### Example

Let us try to add 5 and -2 again, this time using 2’s complement. The 2’s complement numbers are 0101 and 1110 respectively. The carry out from the most significant digit is ignored.

### 2’s Complement Subtraction

Subtraction is also similar in 2’s complement. The steps are, find the 2’s complement of the subtrahend and add the numbers using 2’s complement rules. The extra negative number which 2’s complement representation has, does pose difficulties. If we try to find the 2’s complement of the negative number with the largest magnitude, we will get the same number back. In our example, the 2’s complement of 1000 is 1000. We have to watch out for this special case.

## How does it work?

Let us take a look at how the complement methods work. I will be focusing on 2’s complement, the principles are roughly the same for 1’s complement. I will mention the differences between the two as we go along.

Let us look at another 4-bit, 2’s complement example. Let us say, we want to subtract +2 from +5. For reference, please take a look at table 3 showing the 2’s complement representation of 4-bit numbers. It is important to understand the order of numbers in that table. It may be a good idea to keep the table accessible in a different browser tab. The number which represents +5 is in 6th position in the table and the number is 0101.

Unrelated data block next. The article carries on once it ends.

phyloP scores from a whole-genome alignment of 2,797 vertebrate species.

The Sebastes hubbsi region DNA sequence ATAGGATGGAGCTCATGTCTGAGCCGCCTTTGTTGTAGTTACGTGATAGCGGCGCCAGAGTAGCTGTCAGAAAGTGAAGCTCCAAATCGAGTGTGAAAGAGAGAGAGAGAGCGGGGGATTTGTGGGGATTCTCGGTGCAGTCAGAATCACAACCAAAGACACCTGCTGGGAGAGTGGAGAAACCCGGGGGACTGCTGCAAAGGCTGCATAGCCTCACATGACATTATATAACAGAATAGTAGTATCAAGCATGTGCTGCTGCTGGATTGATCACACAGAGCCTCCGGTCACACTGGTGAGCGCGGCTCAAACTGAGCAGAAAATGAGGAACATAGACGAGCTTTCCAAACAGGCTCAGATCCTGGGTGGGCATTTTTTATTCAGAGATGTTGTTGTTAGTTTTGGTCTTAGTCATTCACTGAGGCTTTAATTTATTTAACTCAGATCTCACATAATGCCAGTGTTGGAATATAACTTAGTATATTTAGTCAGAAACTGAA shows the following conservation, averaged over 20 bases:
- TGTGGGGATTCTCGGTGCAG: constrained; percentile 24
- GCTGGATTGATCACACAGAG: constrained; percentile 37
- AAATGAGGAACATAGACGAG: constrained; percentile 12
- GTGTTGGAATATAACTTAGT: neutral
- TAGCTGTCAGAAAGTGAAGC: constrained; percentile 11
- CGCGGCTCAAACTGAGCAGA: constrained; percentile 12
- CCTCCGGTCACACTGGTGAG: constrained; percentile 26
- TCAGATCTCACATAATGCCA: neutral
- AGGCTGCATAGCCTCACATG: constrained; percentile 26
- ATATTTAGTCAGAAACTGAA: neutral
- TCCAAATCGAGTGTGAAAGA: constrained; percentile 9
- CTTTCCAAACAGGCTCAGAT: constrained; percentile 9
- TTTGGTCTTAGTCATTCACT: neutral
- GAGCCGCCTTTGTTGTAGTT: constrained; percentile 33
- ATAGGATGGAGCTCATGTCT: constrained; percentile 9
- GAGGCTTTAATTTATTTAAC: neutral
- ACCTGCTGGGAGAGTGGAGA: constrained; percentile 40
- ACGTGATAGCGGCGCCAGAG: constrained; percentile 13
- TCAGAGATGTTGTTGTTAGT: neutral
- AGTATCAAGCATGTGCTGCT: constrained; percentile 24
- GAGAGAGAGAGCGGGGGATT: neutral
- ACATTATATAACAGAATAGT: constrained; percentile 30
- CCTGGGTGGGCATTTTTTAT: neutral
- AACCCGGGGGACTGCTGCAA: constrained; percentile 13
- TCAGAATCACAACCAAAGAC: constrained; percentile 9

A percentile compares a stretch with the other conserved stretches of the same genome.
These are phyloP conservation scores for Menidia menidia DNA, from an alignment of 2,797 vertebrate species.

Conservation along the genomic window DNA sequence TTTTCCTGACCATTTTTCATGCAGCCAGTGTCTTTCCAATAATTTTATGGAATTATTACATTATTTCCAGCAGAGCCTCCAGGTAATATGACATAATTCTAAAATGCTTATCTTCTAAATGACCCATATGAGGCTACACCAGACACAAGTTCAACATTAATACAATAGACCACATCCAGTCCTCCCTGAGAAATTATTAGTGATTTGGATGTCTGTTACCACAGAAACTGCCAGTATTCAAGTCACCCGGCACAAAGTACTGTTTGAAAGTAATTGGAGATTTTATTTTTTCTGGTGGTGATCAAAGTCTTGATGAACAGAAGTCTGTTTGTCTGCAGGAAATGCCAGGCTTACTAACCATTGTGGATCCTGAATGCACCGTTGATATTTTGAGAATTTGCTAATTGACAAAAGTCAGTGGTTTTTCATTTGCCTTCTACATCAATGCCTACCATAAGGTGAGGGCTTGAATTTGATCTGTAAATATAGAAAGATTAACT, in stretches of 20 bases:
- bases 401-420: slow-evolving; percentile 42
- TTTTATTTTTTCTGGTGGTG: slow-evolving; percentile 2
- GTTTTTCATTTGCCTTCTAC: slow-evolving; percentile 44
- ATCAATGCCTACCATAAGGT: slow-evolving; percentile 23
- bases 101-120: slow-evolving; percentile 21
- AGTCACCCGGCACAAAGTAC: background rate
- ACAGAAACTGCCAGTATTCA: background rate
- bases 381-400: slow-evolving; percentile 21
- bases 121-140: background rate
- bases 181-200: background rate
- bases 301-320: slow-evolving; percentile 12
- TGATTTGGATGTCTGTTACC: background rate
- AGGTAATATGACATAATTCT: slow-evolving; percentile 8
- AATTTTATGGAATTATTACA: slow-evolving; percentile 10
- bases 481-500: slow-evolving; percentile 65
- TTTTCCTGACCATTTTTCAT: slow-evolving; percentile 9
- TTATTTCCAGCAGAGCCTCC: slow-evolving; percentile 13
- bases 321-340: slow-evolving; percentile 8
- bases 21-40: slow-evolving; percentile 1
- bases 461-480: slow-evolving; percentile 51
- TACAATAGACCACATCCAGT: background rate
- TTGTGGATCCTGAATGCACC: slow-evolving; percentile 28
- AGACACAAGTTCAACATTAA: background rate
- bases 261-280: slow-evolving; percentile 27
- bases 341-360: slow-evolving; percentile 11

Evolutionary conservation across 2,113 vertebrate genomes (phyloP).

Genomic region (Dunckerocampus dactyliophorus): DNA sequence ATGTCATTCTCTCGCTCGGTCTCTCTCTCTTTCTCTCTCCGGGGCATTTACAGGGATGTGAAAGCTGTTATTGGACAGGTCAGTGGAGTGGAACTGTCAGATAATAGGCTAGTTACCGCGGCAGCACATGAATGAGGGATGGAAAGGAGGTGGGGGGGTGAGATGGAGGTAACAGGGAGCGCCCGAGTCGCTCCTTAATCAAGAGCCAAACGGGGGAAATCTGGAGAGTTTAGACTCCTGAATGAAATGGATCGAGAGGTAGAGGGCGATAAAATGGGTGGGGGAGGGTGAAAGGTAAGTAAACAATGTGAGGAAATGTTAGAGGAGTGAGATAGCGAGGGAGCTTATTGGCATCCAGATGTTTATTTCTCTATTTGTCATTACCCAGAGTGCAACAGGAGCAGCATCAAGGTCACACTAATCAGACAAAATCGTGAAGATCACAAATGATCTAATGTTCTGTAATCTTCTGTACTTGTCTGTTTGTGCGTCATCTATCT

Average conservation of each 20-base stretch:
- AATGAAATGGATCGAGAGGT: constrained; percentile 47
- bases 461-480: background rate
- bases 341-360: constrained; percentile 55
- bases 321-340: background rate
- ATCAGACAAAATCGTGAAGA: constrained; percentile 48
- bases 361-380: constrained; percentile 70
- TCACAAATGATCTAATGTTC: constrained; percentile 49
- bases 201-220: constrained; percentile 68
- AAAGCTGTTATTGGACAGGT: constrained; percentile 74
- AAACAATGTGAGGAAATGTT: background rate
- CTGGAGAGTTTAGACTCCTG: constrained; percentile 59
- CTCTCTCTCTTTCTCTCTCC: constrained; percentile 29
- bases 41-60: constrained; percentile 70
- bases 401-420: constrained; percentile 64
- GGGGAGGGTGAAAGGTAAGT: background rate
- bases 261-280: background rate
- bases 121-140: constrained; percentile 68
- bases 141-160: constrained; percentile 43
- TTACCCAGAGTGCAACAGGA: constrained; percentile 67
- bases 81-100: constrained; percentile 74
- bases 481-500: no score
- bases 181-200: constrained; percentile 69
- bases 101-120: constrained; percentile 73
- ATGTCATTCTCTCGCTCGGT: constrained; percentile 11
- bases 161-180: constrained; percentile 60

Think of it this way, what we need to do is to go up two positions in the list and reach the number representing +3. But we don’t really like going up the list since that would mean having to subtract. We would like to reach our destination by going down the list, that is, by adding numbers. This is how we can achieve this. Go down the list instead of up. When we cross the last element of the list there will be a carry from the most significant digit. Throw away this carry so that we can jump back to the top of the list.

For example, if we are at the bottom of the list where the number is 1111 and we add one to it, we get 10000 which is a 5-bit number. But if we throw away the carry from the most significant digit the result would be 0000, which is the top of our list.

Our list consists of 16 numbers. If we start at the 6th position in the list and add 16 using modulo 16 addition, we will get back to where we started. What if we add 14 instead? We will reach the 4th position where the number is +3, which is where we want to be.